In the past few years, the NFL has brought more high-level attention to the issue of concussions and their long-lasting effects on athletes.
Concussions are also something the National Federation of State High School Association (NFHS) and the Georgia High School Association has been taking seriously. In 2010, the NFHS took steps to better protect its student-athletes.
The improved guidelines took the responsibility out of the hands of game officials and coaches and turned it over to sports medicine professionals.
In part, the policy reads: “Any athlete who exhibits signs, symptoms or behaviors consistent with a concussion (such as loss of consciousness, headache, dizziness, confusion or balance problems) shall be immediately removed from the contest and shall not return to play until cleared by an appropriate health-care professional.”
That’s when someone such as Jessica Kirby, head athletic trainer for Grovetown High School, steps in.
“It’s no longer, ‘It’s a grade one, so if your symptoms subside in 15 minutes you can go back in to play,’ which is kind of how it was when I started as an athletic trainer five or six years ago.” Kirby said. “Now the change is, if you have a concussion, no ifs, ands or buts, you are out of competition.”
The decision about whether an athlete returns is made by the athletic trainer.
“I love it,” Lakeside football coach Jarrett Troxler said of the policy.
While there is no real prevention to concussions, Kirby, who works for Doctors Hospital Sports Medicine, has taken additional steps in the recognition process. While not mandated, Kirby conducts baseline testing on Grovetown athletes and says the process has been beneficial.
“You need to know about your athlete so that when you go through a test and you suspect they have a concussion, you can kind of see the differences, or the lack of difference for that matter,” she said. “This year at Grovetown we started using the Impact program, which is a computer-based test for post-concussion testing. We use it as a baseline and a post-test.”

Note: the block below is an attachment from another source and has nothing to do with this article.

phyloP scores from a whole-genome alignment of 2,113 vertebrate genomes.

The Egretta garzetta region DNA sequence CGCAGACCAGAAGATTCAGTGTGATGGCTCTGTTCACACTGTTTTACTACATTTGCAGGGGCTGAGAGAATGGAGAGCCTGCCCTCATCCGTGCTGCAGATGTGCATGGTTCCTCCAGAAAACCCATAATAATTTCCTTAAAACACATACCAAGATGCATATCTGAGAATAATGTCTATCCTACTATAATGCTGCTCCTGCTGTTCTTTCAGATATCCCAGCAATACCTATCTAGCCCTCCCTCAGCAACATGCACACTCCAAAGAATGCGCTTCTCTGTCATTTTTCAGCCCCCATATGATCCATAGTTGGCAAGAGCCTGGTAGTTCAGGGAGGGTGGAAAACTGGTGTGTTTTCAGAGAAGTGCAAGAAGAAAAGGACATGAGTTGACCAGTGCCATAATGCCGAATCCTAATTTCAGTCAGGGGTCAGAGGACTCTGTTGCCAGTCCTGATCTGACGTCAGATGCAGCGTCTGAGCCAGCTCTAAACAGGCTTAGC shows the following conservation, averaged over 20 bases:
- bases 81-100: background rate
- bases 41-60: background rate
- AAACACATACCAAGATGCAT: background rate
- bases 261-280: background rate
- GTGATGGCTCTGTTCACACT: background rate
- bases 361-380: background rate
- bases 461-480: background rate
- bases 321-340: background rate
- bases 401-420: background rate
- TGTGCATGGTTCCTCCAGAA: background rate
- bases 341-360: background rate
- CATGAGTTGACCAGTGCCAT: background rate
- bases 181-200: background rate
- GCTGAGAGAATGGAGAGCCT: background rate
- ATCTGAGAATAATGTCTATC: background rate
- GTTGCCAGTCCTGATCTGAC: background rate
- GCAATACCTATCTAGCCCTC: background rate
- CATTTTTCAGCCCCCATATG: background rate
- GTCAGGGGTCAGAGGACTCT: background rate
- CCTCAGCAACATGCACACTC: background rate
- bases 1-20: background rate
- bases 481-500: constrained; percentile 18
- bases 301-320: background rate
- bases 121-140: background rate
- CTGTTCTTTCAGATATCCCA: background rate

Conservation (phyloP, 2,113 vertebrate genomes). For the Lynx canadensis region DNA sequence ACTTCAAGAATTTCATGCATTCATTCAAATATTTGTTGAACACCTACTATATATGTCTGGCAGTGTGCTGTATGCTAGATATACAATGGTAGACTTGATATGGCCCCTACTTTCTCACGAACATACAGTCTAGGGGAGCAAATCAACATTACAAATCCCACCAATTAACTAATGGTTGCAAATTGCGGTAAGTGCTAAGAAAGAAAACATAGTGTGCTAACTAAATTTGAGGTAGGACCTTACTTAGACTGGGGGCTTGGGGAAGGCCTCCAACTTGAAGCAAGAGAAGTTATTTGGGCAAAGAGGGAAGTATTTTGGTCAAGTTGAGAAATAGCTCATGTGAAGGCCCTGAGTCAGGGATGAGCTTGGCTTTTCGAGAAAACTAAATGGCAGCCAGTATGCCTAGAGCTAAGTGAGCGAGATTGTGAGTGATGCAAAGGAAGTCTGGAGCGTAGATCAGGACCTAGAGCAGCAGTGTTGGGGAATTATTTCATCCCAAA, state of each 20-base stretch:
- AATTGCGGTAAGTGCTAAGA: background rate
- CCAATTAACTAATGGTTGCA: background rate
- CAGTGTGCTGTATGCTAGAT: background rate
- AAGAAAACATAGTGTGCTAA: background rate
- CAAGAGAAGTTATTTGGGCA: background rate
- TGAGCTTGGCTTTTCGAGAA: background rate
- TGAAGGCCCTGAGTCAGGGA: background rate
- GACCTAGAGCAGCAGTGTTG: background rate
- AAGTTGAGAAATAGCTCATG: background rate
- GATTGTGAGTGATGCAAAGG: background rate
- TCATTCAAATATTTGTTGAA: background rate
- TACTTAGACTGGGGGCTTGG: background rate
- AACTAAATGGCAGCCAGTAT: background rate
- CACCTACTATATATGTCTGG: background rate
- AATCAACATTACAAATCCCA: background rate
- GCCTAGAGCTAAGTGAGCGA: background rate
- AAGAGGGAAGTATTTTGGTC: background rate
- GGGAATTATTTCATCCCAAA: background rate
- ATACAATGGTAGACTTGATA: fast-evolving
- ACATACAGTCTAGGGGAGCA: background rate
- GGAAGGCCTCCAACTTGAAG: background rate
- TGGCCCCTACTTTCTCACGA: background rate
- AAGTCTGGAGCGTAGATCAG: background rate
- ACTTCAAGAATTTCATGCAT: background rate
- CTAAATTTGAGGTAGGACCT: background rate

Treating a concussion is a different matter, as the brain needs time to recover.
“They need to spend a day or two chilling at home resting,” said Tim McClane, senior athletic trainer at Georgia Health Sciences Sports Medicine Center. “They need to back down cognitive and academic stimuli.”
McLane said they shouldn’t take tests at school and need to avoid activities including video games of a violent nature, cartoons and action movies because they all stimulate the brain too much.
In Columbia County, measures are starting at the earliest levels.
The county’s recreation department is working with Kirby to inform its coaches about the issue, sponsoring concussion sessions for Sept. 12 and Sept. 22 at Patriots Park.
The new Pop Warner football program is also on board.
“For anything that’s major, such as a concussion or possible concussion, a player is just not going to go back in the game, because our rules say he doesn’t come back in without a doctor signing off on him, and the doctor can’t be his dad,” said Burt Rayburn, East Georgia Pop Warner president. “No game is worth any of the children’s health.”
It’s not just football players who are susceptible to injury. So are cheerleaders.
“We had two last year, and whenever we have an issue, John Ellis (Doctors Hospital sports medicine coordinator) always comes up here and checks, and we had two that had to go through concussion protocol,” said Adell Poss, Evans High School cheerleading coach.